Thanksgiving is a very American holiday, tracing back to 1621 when colonists and Native Americans feasted together following a bountiful harvest. At least that’s what Americans like to believe.
While the origin of that inaugural festival is still debated, what’s clear is that in 1789, George Washington issued the first official Thanksgiving proclamation, asking Americans to show gratitude for the outcome of the Revolutionary War and the ratification of the Constitution. In 1863, in the middle of the Civil War, Abraham Lincoln made it a national holiday.
Black Friday, on the other hand, can be traced back to the city of Philadelphia in the 1950s, when shoppers descended upon the city the day after Thanksgiving. It took another 30 years before it became a thing. Since then, it has evolved into a four-day retail blitz, one that is expected to net $23.4 billion in online sales in the U.S. this year, according to Adobe.
Like many ridiculous parts of American consumer culture, Black Friday is slowly spreading across the globe. Research from eMarketer shows interest in Black Friday is now growing across most of Europe, where it has become the unofficial start of the holiday shopping season. Social media management firm Sprout Social also found that countries like Canada, the U.K., France and Brazil are seeing traffic upticks on Twitter for Thanksgiving, Black Friday and Cyber Monday.
EMarketer said consumers in the U.K., Denmark, Finland, Sweden and Norway are among the most enthusiastic Black Friday shoppers, but adoption is rising rapidly in France “as people become accustomed to the idea of shopping for discounts outside of the legally designated summer and winter sales periods.”
Case in point: Across the Atlantic Thursday and Friday, online retailers are preparing for a bump in trade to the tune of 1.54 billion pounds (nearly $2 billion) with ecommerce trade body IMRG asserting that sales for the week will surpass 8 billion euros. This amount equates to more than $10 billion in trade, up 12.5 percent year-over-year, in a market with a population of 66 million.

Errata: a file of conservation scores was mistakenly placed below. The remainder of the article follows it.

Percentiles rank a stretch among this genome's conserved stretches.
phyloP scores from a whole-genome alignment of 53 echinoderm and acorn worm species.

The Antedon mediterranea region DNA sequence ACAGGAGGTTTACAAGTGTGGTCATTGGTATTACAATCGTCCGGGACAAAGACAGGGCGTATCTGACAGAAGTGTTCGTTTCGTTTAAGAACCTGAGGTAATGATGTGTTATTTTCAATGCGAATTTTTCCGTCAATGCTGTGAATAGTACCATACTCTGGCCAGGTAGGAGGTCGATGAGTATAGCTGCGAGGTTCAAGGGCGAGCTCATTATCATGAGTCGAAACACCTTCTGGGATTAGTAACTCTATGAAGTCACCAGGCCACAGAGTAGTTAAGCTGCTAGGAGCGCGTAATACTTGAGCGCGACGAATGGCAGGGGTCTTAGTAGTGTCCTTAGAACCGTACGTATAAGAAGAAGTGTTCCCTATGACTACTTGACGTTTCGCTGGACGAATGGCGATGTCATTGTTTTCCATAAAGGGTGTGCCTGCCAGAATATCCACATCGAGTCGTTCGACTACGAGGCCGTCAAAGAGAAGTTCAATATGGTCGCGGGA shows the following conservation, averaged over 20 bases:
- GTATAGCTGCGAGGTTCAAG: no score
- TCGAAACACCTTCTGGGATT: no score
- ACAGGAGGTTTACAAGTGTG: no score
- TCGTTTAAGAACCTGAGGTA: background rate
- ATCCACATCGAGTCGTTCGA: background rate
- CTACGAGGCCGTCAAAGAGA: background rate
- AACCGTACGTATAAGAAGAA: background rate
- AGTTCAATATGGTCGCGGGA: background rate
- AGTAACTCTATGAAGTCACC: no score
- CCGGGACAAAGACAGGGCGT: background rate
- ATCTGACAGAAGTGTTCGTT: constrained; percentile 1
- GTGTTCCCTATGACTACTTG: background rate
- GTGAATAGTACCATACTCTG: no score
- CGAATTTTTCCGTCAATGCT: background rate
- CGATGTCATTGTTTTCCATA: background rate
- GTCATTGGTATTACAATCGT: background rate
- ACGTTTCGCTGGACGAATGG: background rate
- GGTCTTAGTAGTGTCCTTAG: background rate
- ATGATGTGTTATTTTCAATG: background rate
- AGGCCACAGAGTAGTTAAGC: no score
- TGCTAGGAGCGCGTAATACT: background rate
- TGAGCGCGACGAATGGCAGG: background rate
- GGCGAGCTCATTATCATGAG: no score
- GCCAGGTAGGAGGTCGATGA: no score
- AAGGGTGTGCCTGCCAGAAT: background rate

For starters, eMarketer said Black Friday is an excuse for European consumers to buy things for themselves, like apparel, electronics and toys. In line with this, the National Retail Federation (NRF), which only tracks the U.S., said it has heard from retailers that the frenzy of Black Friday and Cyber Monday have spread to other countries because “people want to experience what it is like to catch a great deal.”
That being said, these retail holidays are likely limited to western countries (likely because consumers in the east have Singles Day).
Given that the concept of Black Friday is a relatively new one for Europeans—understanding of the term varies but it’s arguably more popular since the turn of the last decade—leading many retailers to take a liberal interpretation of the date. Hence, the IMRG coining the phrase “Blackvember.”
Andy Mulcahy, strategy and insight director at IMRG, said, “Sales activity continues to be at its peak for this period on the actual day itself, but over the past five years, the campaigns that retailers run have extended over a longer period to help ease the pressure on their operations.”
In fact, statistics from last year show that sales peaked on the holiday itself only to decline steadily as December 25 drew closer. Mulcahy goes on to note how the U.K.’s largest retailers emphasize their discounting of products in the run-up to Black Friday as part of their campaigns and then quickly switch their messaging to become more seasonal in tone, thus reflecting their above-the-line activity.
“On the Tuesday following Cyber Monday, the focus typically switches back to Christmas and the sites/communications reflect the seasonal design, messaging and layout,” he added.